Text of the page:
Society and infrastructure can cater to disabled people by providing wide access to the technology and investing in modern design structures that optimize for disabled people. As an example, while in Nigeria I saw dozens of young and old people with lame legs due to polio affliction. They were forced to navigate around on boards with wheels. Having to navigate at the height of a skateboard certainly looked challenging. Wheelchairs are technology that these folks should have access to. And there is a lack of well-paved sidewalks in many residential and business areas. As these are being built, they should take care to optimize for those with disabilities.

Societal View of Disability

Saturday, September 16th, 2017

I find the view of people with disabilities in society as a very complex concept. PPAT is the second class I have taken that explores the different opinions groups of people have on disability and what it means to be a person with a disability in our modern world. The other class that delved into this exploration was bioethics. Before I entered into the bioethics class, I definitely viewed disability as a negative thing – as a problem that someone has that ideally should be fixed as soon as possible. After reading many papers in the bioethics class and even the initial papers in the PPAT class, it’s clear that not all people hold that same sentiment. Some people believe their disabilities are a part of who they are and they don’t wish to be changed, or for example they don’t want their child to receive a hearing aid at birth because they want their child to be primarily part of the deaf culture. Others just feel like being different is not better or worse. It is therefore also difficult sometimes to communicate about disability because you have to be careful to keep all these different perspectives in mind. I personally align more with the idea that for those who want, science and engineering should work to create “fixes” for disabilities – for example better hearing aids and vision enhancement – but I am now much more sensitive to understanding that many people don’t want to be viewed as needing “fixing,” and it’s more about providing people with disability a way to make their life easier than to inherently repair anything about them.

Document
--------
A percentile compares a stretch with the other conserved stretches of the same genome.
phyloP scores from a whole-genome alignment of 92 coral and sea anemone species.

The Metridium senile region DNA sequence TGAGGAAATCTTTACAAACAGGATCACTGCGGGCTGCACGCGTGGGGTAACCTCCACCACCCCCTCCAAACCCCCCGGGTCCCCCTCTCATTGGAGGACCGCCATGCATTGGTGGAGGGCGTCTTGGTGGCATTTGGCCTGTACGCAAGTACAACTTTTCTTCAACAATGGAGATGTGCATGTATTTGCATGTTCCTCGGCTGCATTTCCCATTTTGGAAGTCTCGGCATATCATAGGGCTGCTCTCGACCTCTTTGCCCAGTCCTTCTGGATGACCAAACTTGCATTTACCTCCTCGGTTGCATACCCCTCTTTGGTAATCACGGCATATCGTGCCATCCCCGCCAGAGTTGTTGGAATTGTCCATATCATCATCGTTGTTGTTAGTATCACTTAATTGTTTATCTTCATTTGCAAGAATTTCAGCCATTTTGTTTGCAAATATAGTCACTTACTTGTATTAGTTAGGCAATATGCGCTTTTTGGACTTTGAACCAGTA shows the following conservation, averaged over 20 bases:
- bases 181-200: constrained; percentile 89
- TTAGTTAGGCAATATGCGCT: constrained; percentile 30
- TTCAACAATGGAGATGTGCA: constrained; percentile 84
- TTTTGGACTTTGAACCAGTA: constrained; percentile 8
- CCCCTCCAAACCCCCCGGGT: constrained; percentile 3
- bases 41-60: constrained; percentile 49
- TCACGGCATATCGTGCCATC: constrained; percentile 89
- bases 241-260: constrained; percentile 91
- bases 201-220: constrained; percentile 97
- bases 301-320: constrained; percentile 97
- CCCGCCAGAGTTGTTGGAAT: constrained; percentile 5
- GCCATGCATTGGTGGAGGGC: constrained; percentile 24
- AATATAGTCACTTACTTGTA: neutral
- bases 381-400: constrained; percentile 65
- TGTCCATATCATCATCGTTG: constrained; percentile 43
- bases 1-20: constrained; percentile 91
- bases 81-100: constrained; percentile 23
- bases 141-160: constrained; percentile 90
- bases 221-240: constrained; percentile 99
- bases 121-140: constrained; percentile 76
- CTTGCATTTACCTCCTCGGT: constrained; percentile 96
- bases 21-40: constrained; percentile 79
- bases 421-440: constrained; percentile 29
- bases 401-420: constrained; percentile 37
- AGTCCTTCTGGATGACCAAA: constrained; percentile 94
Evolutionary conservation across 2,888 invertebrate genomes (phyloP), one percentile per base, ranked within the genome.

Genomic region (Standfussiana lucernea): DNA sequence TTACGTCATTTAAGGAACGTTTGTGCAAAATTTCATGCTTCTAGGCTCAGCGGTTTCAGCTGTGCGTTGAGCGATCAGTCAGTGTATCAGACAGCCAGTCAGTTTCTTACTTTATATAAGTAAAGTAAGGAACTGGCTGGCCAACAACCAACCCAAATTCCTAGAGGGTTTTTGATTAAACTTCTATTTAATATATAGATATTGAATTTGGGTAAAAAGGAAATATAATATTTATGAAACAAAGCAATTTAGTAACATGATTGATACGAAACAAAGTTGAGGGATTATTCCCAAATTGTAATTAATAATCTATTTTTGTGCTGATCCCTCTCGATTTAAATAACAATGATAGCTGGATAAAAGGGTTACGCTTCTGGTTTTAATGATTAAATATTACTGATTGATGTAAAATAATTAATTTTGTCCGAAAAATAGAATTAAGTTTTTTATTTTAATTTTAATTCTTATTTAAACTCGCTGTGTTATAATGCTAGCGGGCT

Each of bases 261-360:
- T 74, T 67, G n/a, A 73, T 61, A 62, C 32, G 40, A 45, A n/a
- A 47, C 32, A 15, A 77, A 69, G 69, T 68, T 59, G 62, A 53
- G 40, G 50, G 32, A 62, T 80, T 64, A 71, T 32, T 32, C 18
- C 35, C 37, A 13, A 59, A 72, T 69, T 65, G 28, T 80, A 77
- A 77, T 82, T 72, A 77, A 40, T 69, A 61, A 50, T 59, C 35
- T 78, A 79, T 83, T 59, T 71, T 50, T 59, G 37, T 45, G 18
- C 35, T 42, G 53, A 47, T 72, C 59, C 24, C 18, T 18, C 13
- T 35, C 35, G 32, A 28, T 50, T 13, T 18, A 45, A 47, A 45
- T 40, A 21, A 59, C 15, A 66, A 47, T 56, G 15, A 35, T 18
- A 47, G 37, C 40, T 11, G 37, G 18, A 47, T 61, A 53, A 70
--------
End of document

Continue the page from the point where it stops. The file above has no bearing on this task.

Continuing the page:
Blog by Riana Hoagland